Mr Wamkele Mene, Secretary General, Africa Continental Free Trade Area (AfCFTA), has described the AfCFTA as the driver for Africa’s recovery from the impacts of the coronavirus pandemic on the Continent’s industralization growth and development agenda.
Mene made the assertion during a courtesy visit to the Lagos Chamber of Commerce and Industry (LCCI) on Friday in Lagos.
Mene said the Continent’s ability to trade in merchandise and services inclusive of the airlines industry, tourism and other components were absolutely critical to its recovery.
Mene stated that the continent before the onset of the pandemic was a significant market with a growing rate of 3.4 per cent annually, and the producer of six out of ten fastest growing economies of the world.
“With COVID-19, we went from that to a contraction of a magnitude that we have not had in about 30 years.
“But with the objectives of the AfCFTA, by 2035, by dabbling into Africa trade, Africa is on the path to industrial development and we are building a capacity to diversify our exports within and outside the continent.
He noted: “The projection of International Monetary Fund that by 2022 has some positive growth trajectory of 2.1 per cent for Sub-Saharan Africa if we roll out vaccines on time and implement the AfCFTA.
“So the AfCFTA is the driver for Africa’s recovery with all the sectors components critical to its recovery,” he said.
Addressing the obvious challenges with rules of Origin under the agreement, the AfCFTA Secretary General stated that the agreement had rules that catered to discipline, dumping of products, subsidized products, preferential safeguards amongst others.
He, however, urged for concerted efforts by the private sector, AfCFTA Secretariat and regulatory agencies to build greater capacity for the custom authorities of participating countries to engender the success of the agreement.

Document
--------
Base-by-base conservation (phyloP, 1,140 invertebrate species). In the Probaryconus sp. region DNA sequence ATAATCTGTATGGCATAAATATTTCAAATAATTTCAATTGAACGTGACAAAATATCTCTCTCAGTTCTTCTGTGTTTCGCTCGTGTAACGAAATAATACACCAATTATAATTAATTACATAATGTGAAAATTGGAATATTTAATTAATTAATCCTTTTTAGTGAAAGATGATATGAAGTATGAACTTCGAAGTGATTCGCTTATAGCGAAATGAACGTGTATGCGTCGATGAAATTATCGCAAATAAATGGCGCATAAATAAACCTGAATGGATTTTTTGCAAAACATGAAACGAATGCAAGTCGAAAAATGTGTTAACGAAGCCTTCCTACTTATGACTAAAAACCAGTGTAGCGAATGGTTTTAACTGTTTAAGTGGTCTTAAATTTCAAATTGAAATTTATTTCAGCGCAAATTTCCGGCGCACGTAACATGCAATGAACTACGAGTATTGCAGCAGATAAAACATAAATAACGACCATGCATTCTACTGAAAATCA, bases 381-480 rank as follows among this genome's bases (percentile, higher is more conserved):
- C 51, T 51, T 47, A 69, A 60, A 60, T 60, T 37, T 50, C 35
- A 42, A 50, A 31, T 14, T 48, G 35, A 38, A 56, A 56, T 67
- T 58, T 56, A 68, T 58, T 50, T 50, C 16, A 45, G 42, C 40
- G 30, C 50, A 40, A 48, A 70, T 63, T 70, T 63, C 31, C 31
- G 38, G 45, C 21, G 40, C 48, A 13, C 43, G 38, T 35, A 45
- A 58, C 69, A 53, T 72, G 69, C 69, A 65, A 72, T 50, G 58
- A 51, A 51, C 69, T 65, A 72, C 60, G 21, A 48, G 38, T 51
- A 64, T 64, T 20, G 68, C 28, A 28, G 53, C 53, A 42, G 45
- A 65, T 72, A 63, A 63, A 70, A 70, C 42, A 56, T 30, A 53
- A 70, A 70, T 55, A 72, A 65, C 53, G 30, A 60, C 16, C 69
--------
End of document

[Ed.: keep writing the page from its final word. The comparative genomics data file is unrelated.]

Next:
This, he said, would ensure the enforcement of discipline and build the capacity of the customs services to implement the trade rules of the AfCFTA effectively.
Mene lauded the efforts of the Nigerian government at establishing its trade remedy authorities to address investigation, issues of origin and punitive measures where necessary.
“At the moment, only two countries-Egypt and South Africa have their trade remedy authorities ready and this has the ability to prevent dumping and address many other challenges associated with inter-African trade.
“Nigeria is at the advance stage of establishing a trade recovery remedy authority and this is a very positive step,” he said.
In her remarks, Mrs Toki Mabogunje, President, LCCI, said the AfCFTA was largely a story of immense excitement and expectation among the Nigerian business community because of the inherent opportunities.
Mabogunje said that the AfCFTA would make the continent more integrated, united and prosperous especially in the light of the numerous benefits of a larger market.
She, however, expressed anxiety over the competitiveness challenges and possible import surge that would come with the continental integration deal.
“The Chamber believes it’s an opportunity for countries to scale up their competitiveness by improving their investment climate.
“Ultimately, it would be to the benefit of the economies of the continent and the welfare of our citizens,” she said.
Mene would be a special guest at the LCCI’s forum themed: ” AfCFTA: Roadmap to a successful implementation” scheduled for March 16, 2021.
Also expected in attendance is Mr Victor Liman, Acting Chief Trade Negotiator/Director General, Nigerian Office for Trade Negotiations (NOTN).